School of Business and Economics


27 Jul 2021

How to minimise the chances of a terror attack at the Olympic Games

Counter-terrorism experts have proposed a method for minimising the chances of a terrorist attack at this summer’s Olympic Games.

The global super-event is an ideal opportunity for terrorists due to its visibility, size and number of people involved, according to experts from Loughborough University, the Air Force Institute of Technology, USA, and the Instituto Tecnológico da Aeronáutica, in Brazil.

Professor Gilberto Montibeller, who led the research team, said the Games differs from other well-studied counter-terrorism analyses because the defensive measures are purposely made public to increase deterrence against terrorist attacks.

In a new paper, published in the journal Risk Analysis, the team identifies a system of visible defensive measures, such as sniffer dog patrols and anti-missile protection, to mitigate the threat of various forms of attack – for example, bomb vests and projectiles.

The countermeasures are defined as possible scenarios with the attacker’s odds of success assigned to each possible choice of venue target in a counter-terrorist decision model.

Prof Montibeller said: “This is a type of game-theory model in which the defender moves first. The attacker then observes the defender's move before then deciding what to do next.

“For example, the defence would plan to use an anti-missile system to protect the Olympic stadium.

“The attackers see the anti-missile system and give up the use of a missile and consider instead bringing a bomb-vest.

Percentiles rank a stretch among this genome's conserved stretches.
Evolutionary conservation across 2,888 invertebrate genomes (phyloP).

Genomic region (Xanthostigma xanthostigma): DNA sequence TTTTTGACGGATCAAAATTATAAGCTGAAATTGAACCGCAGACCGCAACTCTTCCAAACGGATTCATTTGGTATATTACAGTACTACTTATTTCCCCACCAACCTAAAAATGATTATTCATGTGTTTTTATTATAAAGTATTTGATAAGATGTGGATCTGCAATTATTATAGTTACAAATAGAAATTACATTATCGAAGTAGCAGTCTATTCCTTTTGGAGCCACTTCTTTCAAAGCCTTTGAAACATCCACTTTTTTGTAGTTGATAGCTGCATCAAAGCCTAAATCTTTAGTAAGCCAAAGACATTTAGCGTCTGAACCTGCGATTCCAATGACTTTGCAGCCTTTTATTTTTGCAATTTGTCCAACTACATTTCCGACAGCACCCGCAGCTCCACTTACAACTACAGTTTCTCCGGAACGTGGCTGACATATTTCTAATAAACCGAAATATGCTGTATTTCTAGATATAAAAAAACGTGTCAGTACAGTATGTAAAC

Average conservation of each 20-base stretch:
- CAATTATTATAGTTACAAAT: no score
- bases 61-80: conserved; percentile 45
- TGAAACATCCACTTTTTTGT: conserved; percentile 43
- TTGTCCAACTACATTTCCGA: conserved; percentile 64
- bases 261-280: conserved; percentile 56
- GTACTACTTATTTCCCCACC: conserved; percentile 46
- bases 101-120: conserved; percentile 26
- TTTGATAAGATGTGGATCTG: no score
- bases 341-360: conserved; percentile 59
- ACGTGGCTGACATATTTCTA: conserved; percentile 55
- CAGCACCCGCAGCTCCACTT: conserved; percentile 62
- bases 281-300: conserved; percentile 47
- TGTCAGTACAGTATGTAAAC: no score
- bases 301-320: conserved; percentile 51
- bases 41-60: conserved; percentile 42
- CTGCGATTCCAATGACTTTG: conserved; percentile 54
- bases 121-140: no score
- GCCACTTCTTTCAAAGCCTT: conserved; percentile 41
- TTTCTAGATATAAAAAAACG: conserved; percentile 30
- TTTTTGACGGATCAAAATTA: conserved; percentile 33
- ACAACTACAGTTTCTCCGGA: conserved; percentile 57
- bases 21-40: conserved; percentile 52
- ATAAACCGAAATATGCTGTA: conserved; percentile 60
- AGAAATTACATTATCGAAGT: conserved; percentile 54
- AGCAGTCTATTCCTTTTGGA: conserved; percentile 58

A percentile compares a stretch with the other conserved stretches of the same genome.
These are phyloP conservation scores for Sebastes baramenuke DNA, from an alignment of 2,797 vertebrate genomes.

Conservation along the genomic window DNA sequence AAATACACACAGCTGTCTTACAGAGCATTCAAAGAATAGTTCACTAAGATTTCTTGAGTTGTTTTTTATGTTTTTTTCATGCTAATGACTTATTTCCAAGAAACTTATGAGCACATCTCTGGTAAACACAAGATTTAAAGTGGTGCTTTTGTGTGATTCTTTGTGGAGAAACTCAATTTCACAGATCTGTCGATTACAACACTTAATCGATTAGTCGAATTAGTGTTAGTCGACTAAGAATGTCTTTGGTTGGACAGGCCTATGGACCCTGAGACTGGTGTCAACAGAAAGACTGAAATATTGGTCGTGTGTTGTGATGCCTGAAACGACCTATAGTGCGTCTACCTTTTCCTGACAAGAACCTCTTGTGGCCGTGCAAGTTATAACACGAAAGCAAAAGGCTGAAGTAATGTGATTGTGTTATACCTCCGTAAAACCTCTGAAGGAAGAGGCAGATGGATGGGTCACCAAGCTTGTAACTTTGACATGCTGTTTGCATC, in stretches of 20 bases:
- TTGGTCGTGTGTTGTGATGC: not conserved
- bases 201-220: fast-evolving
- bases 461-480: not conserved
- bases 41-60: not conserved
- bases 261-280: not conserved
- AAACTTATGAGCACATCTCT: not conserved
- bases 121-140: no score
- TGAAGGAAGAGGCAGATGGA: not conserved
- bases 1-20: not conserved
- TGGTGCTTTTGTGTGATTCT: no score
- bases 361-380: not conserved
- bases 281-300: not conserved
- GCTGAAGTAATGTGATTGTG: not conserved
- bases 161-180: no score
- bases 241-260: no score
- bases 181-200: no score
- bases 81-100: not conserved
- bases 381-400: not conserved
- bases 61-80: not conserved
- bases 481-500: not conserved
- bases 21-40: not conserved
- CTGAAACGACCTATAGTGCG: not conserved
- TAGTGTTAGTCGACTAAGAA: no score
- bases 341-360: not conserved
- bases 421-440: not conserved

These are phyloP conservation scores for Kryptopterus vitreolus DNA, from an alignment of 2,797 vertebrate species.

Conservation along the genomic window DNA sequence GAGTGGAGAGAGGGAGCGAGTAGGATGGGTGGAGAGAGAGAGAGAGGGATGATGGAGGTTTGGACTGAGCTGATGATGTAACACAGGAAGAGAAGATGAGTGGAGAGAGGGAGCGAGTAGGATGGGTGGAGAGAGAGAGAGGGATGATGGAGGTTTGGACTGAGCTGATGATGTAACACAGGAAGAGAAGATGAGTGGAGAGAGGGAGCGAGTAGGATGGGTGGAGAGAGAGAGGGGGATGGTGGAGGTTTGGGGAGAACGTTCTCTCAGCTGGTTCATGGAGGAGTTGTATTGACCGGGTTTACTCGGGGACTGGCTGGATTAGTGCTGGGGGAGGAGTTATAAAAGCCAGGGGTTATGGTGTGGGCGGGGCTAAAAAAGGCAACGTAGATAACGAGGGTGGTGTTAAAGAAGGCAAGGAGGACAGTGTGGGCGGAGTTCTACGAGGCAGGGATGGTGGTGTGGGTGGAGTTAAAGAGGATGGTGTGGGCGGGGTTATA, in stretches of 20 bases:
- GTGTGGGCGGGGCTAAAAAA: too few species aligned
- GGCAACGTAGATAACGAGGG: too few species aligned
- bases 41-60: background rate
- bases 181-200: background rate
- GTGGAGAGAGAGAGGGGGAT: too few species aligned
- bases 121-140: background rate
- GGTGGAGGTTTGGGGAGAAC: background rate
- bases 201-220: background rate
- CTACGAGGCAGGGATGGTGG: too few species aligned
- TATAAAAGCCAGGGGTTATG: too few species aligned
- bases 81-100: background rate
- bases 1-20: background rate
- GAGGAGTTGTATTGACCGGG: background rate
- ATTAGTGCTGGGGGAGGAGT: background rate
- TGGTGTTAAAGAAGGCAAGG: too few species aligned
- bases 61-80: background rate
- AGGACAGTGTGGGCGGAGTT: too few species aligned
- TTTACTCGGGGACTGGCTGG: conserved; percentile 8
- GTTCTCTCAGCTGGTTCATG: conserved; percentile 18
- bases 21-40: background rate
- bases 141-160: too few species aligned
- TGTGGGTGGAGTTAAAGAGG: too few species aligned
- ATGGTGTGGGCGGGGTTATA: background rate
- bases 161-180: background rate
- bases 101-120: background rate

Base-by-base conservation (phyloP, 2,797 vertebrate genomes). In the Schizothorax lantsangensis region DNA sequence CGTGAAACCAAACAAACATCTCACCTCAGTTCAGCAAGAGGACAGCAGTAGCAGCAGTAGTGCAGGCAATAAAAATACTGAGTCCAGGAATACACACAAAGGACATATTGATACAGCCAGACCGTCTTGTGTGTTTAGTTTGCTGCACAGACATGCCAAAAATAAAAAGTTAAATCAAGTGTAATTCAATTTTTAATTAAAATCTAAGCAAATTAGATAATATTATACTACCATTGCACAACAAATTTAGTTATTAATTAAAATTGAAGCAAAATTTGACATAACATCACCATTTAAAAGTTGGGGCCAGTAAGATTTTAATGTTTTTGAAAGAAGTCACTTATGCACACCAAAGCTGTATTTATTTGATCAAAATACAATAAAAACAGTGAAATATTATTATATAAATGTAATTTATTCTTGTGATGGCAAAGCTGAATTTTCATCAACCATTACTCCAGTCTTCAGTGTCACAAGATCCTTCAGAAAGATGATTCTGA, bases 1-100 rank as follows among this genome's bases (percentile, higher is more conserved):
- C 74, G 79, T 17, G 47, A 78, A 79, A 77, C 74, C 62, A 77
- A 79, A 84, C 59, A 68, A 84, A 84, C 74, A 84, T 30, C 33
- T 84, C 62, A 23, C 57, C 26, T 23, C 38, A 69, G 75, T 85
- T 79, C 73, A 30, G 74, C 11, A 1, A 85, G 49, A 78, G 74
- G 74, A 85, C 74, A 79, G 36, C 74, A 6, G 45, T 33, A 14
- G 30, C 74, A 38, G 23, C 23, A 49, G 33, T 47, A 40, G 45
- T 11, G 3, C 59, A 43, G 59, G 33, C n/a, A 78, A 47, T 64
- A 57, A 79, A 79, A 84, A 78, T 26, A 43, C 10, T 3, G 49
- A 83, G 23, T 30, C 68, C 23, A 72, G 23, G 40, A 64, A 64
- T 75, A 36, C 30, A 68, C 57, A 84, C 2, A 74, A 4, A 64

“The defence would put in place sniffer dogs. So, the attackers would give up the idea of a bomb-vest and choose other means of attack.

“This goes on until attackers give up any kind of attack.

“The advantage of using this method is that the defence can understand the strategy of the attacker and use efficiently resources for protecting the sports venues.”

The model was validated with security experts responsible for the 2016 Olympic Games in Rio de Janeiro.

The measures deployed in Brazil included inspections, explosive detectors, sniffer dog patrols, antiaircraft batteries, command and control centres, closed-circuit camera systems, fences, and obstacles at stadiums, hotels, and tourist attractions.

However, the cost of these deterrents totalled more than $1.2bn BRL (£278 million).

The research team showed in the paper that a more rational allocation of resources could have provided the same level of deterrence with less expenditure.

The new decision support method allows organisers of mega-events to calculate the chances of the most probable attacks and deploy measures accordingly, at a much lower cost.

“It is possible that high levels of deterrence can be achieved with a smaller budget increasing the value-for-money in these defensive investments,” said Prof Montibeller.

Professor Gilberto Montibeller is part of the Management Science and Operations Academic Group at Loughborough University School of Business and Economics.